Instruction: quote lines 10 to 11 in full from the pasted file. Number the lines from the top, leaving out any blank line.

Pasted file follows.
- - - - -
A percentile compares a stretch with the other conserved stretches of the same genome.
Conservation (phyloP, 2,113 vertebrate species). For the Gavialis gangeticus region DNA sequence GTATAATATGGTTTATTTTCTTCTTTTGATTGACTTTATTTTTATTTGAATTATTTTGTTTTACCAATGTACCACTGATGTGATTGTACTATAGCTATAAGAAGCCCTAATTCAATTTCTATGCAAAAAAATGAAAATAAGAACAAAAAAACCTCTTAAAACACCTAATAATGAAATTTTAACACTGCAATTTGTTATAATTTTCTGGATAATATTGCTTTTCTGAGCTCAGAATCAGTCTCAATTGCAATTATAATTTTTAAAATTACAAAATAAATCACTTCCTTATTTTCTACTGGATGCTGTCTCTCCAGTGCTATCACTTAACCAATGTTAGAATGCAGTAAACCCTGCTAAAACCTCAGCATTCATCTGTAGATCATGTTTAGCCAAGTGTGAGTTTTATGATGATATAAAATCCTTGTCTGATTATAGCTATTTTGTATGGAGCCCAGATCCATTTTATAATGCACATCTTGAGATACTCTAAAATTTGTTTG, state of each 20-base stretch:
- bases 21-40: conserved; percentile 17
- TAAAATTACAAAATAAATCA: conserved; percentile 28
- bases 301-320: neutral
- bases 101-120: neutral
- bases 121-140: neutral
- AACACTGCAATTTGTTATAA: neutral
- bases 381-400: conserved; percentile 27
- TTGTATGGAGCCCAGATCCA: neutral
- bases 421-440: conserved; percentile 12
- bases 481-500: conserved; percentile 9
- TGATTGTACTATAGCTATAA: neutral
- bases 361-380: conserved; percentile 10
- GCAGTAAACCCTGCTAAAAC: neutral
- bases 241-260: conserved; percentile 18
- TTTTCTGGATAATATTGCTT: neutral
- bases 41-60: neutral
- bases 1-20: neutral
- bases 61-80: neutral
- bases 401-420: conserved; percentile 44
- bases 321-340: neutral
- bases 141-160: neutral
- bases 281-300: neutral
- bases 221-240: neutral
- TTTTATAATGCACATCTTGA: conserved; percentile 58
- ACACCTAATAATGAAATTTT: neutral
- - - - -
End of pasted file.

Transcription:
- TTGTATGGAGCCCAGATCCA: neutral
- bases 421-440: conserved; percentile 12